Physical differences between normal cells and cancer cells keep benign cells from traveling as far as the cancer cells, which are smaller and “squishier,” enabling them to move farther along the wicking material, Tabbaa explains. The process also separates nonmetastatic cancer cells—those that might be in a tumor but either haven’t migrated yet or don’t have the capacity to migrate—from metastatic cells. The metastatic cells travel the longest distance on the highway of absorbent fiber placed in the beaker, Tabbaa says. Each of the three types of cells—benign, nonmetastatic, and metastatic—can be identified by protein markers expressed along the wicking fiber.

We walk down the hall to another lab. Tabbaa places a sample under a microscope and turns off the overhead lights. Normal cells glow green, nonmetastatic cancer cells glow red, and metastatic cells glow blue on a computer screen that shows what Tabbaa sees through the microscope.

Bone-graft work yields a surprise

Tabbaa stumbled upon the possibility for a blood test for breast cancer through earlier work on bone-graft material. She was looking for a way to get blood flow, which carries necessary nutrients, to the central core of large bone grafts such as spinal fusions and large fractures. She investigated the use of wicking fibers as a synthetic vascular system to carry blood to the center of the grafts.

“I started looking at bone cells moving through a wicking process and that led us to wonder how cancer cells move,” Tabbaa says.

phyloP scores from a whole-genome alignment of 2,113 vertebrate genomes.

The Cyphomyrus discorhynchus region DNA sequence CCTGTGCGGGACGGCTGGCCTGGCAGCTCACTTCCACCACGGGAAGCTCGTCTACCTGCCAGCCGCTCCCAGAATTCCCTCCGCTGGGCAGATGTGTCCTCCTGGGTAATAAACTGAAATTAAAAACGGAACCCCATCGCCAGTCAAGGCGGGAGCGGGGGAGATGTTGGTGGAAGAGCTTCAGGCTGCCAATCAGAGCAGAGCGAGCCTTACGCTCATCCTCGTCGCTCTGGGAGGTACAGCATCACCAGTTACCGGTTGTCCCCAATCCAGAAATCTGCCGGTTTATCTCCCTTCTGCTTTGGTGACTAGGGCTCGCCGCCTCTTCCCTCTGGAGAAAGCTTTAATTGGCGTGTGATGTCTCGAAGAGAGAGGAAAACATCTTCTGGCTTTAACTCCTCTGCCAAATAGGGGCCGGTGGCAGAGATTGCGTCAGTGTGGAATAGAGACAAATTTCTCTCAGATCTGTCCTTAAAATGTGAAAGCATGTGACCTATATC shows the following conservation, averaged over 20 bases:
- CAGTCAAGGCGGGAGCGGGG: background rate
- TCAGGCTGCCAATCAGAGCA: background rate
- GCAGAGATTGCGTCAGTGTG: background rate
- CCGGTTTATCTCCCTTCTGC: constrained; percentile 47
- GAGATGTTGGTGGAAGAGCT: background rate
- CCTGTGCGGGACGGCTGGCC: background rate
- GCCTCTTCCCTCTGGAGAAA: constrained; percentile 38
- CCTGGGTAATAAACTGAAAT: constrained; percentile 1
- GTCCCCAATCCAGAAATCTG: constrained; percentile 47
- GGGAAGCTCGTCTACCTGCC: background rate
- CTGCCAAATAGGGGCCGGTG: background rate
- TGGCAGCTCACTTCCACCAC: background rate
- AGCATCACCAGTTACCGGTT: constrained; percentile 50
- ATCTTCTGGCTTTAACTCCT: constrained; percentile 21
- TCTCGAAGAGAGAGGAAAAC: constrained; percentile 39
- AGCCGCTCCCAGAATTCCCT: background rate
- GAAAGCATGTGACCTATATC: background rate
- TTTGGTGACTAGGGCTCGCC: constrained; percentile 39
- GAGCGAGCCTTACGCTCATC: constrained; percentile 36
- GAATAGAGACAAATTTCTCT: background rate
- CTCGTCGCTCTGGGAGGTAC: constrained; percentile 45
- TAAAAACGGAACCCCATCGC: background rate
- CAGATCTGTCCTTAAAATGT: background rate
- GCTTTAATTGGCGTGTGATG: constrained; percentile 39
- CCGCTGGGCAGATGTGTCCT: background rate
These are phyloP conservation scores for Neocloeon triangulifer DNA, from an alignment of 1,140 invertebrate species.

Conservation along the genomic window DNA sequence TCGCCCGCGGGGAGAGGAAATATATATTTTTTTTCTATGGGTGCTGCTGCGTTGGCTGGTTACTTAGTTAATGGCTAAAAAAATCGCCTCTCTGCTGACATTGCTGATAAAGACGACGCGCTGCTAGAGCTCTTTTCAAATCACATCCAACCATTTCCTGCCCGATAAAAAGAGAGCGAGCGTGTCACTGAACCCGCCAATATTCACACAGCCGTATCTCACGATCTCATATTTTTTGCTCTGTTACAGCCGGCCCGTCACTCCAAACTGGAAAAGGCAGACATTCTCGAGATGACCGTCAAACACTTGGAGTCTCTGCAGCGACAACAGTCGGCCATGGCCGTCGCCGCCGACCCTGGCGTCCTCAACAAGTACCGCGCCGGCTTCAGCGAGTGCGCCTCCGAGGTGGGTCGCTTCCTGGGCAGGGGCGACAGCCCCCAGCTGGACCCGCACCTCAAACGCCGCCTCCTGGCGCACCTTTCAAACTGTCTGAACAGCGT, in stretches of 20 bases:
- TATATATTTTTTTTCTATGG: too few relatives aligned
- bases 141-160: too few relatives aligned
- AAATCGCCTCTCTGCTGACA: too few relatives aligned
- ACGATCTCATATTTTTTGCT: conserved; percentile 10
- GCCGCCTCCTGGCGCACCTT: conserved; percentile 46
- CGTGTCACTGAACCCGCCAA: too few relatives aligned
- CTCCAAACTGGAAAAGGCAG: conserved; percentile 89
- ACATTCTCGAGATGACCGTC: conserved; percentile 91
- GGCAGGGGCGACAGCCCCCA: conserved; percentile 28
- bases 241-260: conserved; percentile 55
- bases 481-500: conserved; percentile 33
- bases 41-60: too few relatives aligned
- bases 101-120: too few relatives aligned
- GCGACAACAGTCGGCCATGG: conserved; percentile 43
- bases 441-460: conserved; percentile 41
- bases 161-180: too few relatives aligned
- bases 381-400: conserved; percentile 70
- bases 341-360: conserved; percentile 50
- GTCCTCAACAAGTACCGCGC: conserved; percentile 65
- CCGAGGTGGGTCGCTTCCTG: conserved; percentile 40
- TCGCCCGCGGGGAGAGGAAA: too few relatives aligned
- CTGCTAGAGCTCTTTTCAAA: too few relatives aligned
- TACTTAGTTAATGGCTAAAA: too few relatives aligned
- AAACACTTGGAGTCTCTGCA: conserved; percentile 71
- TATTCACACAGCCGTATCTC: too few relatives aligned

Tabbaa discussed applying the wicking fiber technology as a blood test for breast cancer with her mentor, breast cancer tissue researcher Karen Burg. It seemed to make sense, and Tabbaa’s research took a turn.

The patent application filed by Clemson includes processes applicable to diagnostic blood tests and tissue engineered bone grafts, Tabbaa says.

So, when could this blood test be available at your local doctor’s office? It’s generally difficult for researchers to predict when a technology could move from the lab to the marketplace. There are a lot of ifs. Maybe five years, maybe ten, if all goes well, Tabbaa says.
When that time comes, Tabbaa has a marketing plan. She has developed a four-year process to put low-cost test kits, priced at about $10, on the market for clinics and other medical care providers. In April of 2014, her plan won the first place audience award and second place judges’ award at a Society for Biomaterials annual conference business plan competition. The day when she can put that plan into action is still a ways down the road.

The next steps are to move from liquid solution to blood, and then to actual patient blood samples. Clemson received a $150,000 grant from the Avon Walk for Breast Cancer to further this research. The grant abstract states that this “clinically applicable, easy-to-use diagnostic test” is “predictive of breast cancer risk and can be used to monitor breast cancer changes over time.”

When Tabbaa went to an Avon Walk for Breast Cancer event in Charlotte to receive the grant, she was further motivated by the personal stories she heard from the breast cancer survivors and patients she met there. “It’s seeing the application and knowing that you have a chance to help people through your work,” Tabbaa says.

Suzanne Tabbaa was awarded a Ph.D. in bioengineering in December 2014. Her advisor, Karen Burg, is now vice president for research at Kansas State University. At Clemson, Burg was the Hunter Endowed Chair, a professor of bioengineering, and a professor of electrical and computer engineering, in the College of Engineering and Science.

Information about technology from Tabbaa’s work is available from the Clemson University Research Foundation (CURF). CURF is a 501(c)(3) nonprofit corporation dedicated to maximizing the societal impact of Clemson University research through commercialization of intellectual property. For more information on CURF and a portfolio of technologies available for licensing go to